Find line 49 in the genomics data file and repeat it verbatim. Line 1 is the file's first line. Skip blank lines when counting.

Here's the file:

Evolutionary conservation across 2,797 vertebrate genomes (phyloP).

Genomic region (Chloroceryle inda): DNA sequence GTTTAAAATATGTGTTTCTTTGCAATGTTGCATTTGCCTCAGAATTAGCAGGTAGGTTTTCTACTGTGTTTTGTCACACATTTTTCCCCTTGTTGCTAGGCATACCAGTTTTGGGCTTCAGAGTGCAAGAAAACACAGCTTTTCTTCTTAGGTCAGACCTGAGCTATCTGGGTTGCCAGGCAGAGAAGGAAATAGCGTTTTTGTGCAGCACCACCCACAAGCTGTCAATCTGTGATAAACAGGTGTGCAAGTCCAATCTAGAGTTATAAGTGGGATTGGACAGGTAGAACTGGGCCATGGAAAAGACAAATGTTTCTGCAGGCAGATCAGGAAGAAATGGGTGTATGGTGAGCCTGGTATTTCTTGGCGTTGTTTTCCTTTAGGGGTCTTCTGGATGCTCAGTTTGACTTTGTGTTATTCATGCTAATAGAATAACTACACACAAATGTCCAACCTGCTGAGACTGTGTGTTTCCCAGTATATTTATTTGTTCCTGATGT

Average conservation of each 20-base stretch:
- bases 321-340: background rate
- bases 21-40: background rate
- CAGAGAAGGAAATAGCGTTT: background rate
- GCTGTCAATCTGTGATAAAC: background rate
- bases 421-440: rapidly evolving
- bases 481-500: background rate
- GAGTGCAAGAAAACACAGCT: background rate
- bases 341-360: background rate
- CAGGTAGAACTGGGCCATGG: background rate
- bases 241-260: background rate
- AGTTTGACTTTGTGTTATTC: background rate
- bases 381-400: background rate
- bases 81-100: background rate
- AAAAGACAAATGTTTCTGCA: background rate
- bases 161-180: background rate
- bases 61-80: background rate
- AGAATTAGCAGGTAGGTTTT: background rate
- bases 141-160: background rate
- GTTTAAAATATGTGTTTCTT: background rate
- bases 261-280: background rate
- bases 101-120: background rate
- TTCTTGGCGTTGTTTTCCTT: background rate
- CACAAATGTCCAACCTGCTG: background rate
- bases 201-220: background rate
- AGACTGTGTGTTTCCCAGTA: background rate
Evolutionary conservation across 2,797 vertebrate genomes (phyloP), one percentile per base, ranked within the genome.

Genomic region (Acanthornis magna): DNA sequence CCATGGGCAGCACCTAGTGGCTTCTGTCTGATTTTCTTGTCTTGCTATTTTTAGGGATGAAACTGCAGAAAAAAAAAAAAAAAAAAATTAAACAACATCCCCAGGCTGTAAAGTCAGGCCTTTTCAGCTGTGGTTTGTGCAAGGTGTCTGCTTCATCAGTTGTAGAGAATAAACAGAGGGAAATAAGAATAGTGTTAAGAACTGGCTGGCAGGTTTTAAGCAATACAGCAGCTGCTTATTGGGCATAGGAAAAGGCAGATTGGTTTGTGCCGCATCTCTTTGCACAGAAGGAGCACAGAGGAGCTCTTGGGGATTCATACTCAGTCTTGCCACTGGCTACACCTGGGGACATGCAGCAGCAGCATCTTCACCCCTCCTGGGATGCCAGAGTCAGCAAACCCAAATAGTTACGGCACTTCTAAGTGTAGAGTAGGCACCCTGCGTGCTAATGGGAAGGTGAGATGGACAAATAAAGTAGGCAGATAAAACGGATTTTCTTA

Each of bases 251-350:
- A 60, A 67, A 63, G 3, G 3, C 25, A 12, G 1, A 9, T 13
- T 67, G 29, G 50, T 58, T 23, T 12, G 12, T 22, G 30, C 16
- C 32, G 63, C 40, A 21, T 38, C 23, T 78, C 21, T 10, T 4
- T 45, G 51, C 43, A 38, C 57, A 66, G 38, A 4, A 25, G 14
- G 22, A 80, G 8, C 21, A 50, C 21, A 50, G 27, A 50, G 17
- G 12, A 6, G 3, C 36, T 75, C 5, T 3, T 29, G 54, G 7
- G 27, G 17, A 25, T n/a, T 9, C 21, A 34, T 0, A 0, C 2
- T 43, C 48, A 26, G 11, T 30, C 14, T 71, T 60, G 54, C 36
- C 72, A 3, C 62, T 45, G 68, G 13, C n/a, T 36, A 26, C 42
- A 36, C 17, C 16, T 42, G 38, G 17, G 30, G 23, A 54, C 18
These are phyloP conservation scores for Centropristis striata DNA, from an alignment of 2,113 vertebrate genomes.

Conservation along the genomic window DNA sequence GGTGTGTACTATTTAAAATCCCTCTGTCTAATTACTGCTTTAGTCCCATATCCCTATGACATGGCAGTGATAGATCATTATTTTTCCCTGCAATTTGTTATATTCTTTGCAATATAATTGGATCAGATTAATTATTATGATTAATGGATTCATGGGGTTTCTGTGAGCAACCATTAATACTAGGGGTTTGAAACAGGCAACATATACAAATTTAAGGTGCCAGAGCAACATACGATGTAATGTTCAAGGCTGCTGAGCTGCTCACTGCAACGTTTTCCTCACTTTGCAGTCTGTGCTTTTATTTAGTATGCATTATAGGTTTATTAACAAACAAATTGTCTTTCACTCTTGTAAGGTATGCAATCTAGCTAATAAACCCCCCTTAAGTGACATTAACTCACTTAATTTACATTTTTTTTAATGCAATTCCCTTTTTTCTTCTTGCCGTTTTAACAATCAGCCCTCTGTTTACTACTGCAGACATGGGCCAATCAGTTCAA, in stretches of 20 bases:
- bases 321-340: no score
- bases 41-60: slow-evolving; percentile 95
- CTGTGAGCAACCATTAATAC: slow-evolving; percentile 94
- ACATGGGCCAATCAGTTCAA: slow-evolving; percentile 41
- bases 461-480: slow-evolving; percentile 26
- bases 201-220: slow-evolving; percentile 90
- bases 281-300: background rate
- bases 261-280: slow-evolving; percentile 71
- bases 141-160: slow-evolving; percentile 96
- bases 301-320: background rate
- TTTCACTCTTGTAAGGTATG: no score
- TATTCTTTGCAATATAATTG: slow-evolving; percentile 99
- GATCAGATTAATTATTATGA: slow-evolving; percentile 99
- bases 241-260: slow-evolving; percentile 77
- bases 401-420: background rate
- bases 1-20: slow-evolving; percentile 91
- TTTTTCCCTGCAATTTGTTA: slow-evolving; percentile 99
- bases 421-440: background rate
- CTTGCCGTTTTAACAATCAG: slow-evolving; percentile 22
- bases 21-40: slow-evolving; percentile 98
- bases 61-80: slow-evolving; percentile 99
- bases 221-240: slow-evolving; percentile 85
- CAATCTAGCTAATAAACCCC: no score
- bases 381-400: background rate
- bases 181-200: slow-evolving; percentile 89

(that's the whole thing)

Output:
- bases 201-220: slow-evolving; percentile 90